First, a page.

Cherokee Council Did Not Take Marriage Equality Seriously

The Cherokee Tribal Council ignored the marriage equality ordinance.

Love knows no boundaries, but it seems the Cherokee Council has yet to grasp this concept as they continue to ignore the fight for marriage equality within their community.

The Cherokee Council's lack of concern towards same-sex marriage was evident in their recent meeting where the legalization of marriage equality on the Qualla Boundary was discussed. Tamara Thompson, an LGBTQ+ member of the Cherokee Nation, advocated for this change. However, when Chairman Adam Wachacha raised the issue that the Council had not considered Thompson's ordinance yet, he was met with an unsettling silence from the rest of the members.

The Cherokee Tribal Council is supposed to represent the people of the Cherokee nation. They are supposed to vote on tribal matters and speak for the Cherokee people but their opinion is not always what everyone else wants it to be.

The perfect example of this is when Cherokee Tribal Council turned down a marriage equality bill for the Qualla Boundary.

Why Cherokee LGBTQ People Are Not Concern By U.S. Laws?

The Qualla Boundary is located in Cherokee, North Carolina.

The Qualla Boundary is located in Cherokee, North Carolina. But even if a federal judge struck down the state’s constitutional amendment banning same-sex marriage in October 2014, the court ruling did not directly affect the Cherokee tribe as it is a sovereign nation.

The same thing happened in 2015 after the U.S. Supreme Court legalized marriage equality nationwide.

Actually, in 2014, the Cherokee Council passed a resolution defining marriage as a union between one man and one woman by a vote of seven to one with two abstentions.

The resolution clearly states, “the licensing and solemnization of same-sex marriages are not allowed within this jurisdiction.”

Therefore, Cherokee LGBTQ people have two options: they can either stay within Cherokee land like the Qualla Boundary but they can’t marry or they can leave the territory and marry.

Did The Council Just Ignore Marriage Equality Bill?

Tribal member Tamara Thompson introduced legislation that would have allowed Cherokee same-sex couples to marry in Cherokee tribal courts.

The first reading was scheduled for June 1, 2021. But Cherokee Council did not take it seriously.

“Mr. Chairman, I know it’s out of the ordinary, but I’d like to deem items two through nine read and tabled,” asked Vice Chairman David Wolfe after Chairman Adam Wachacha asked for changes to the agenda.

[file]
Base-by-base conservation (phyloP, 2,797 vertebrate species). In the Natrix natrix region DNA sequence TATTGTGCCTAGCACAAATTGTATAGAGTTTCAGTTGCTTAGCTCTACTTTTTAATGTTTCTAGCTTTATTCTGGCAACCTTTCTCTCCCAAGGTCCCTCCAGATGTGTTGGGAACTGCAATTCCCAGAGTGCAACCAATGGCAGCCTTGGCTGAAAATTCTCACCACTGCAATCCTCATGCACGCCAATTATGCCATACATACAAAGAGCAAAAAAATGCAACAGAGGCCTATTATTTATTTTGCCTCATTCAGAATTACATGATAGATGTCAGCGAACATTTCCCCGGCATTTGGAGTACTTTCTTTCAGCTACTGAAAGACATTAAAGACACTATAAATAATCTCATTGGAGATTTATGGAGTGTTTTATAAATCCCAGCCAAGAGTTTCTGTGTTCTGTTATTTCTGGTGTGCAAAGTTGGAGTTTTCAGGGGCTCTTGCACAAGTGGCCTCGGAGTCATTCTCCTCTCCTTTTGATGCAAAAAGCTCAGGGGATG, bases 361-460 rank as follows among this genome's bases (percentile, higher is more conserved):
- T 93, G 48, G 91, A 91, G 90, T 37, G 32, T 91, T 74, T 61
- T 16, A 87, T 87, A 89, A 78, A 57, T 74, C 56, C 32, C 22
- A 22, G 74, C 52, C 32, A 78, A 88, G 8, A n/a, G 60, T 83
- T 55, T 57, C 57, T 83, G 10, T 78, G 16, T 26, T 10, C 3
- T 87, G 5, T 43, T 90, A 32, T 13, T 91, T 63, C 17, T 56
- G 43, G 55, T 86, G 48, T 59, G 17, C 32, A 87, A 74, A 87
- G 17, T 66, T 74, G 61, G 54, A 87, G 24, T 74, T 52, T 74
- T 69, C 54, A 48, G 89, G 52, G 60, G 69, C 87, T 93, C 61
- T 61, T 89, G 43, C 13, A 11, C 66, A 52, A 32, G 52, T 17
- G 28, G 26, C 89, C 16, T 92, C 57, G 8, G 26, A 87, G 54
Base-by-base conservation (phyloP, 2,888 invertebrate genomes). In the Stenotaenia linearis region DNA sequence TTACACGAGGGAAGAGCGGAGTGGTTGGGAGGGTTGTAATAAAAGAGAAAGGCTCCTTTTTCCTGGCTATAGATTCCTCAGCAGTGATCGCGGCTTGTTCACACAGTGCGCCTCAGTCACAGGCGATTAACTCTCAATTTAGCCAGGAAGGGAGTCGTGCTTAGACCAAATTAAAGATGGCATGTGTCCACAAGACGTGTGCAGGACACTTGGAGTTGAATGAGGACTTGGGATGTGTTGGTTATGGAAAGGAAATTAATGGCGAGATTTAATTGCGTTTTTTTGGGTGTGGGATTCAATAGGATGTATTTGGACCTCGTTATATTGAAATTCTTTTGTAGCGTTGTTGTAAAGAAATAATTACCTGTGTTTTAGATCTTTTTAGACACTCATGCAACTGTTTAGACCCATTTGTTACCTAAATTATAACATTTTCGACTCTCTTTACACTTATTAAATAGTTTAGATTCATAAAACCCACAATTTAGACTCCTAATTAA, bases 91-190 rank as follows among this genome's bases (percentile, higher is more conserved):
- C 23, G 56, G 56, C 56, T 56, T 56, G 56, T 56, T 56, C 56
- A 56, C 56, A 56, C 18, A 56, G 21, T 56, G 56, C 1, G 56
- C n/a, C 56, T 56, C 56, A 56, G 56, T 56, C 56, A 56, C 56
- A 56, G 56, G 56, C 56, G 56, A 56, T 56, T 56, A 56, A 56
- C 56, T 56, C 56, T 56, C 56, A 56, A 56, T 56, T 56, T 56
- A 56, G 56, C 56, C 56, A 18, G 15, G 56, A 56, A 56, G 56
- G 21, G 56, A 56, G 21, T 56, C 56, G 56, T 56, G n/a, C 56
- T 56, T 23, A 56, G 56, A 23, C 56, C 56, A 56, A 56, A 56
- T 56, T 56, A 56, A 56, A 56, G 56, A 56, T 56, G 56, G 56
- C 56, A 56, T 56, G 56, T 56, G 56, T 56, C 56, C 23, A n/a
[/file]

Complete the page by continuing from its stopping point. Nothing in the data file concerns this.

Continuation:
Chairman Wachacha agreed.

Cherokee Tribal Council Chairman Adam Wachacha.

Chairman Adam Wachacha (photo from FB @adamwachacha09)

Wait. What about item one, the item to amend Cherokee law and legalize marriage equality?

13 minutes later, Chairman Wachacha realized they had not read and tabled Thompson’s bill. So he asked the Council, “What is the pleasure of Council for this ordinance proposal?”

Then, when no one immediately spoke up, Chairman Wachacha said, “If there isn’t any action taken to be read and tabled, that one shall die pertaining to Section 117-38(a) and (b), because it never got to start the process.”

Chairman Wachacha did not even wait more than seven seconds for a response from his colleagues!

Cherokee tribe member Tamara Thompson and her Jillian Goldstein wants marriage equality.

Tamara Thompson (left) and her partner Jillian Goldstein (courtesy of Tamara Thompson)

Tamara Thompson said that Council’s actions last week were “disgusted” and “really kind of broke [her] heart.”

“For the longest time, I thought this was simply an oversight. It’s just a forgotten issue — nobody thinks this, it’s just, they weren’t thinking about it,” she said. “Now I see it wasn’t just a forgotten issue. It was a purposefully neglected issue.”

Was The Cherokee Council Just Too Lazy?

In Cherokee law, Section 117-38(a) and (b) states that any proposed ordinances “shall” be:

  1. assigned to an ordinance number
  2. be read into the record by the clerk
  3. must sit for at least 25 consecutive days
  4. be voted by the Council

In no case does the law state that the Council is authorized to refuse to read an ordinance on the agenda, or to declare it dead on the floor even before the first reading.

And this first reading was supposed to be a formality. I mean, that’s what the Tribal Operations Program told Thompson a couple of weeks before the meeting. They even said she didn’t need to be there. So she was not in the room on June 1.

The Battle Is Not Over Yet

“I would have hoped that Council would not have made this as big of an issue, but I’m kind of glad they are in a way because it helped me to recognize that the fight’s still going, and it kind of invigorated my own fight,” Thompson said.

Thompson will submit another ordinance calling for marriage equality for the next session that will take place on July 1, 2021.

And be sure that she will be there this time. And she may not be the only one.

She also said she will consider filing an ethics complaint.


Tamara Thompson wanted to discuss legalizing marriage equality in the Cherokee nation but the Council did not take it seriously. Now, we know that this is not the end as Thompson will submit another proposed ordinance calling for marriage equality during an upcoming session hoping to make progress towards the rights to marry for Cherokee LGBTQ+ people.

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Wednesday, 19 June 2024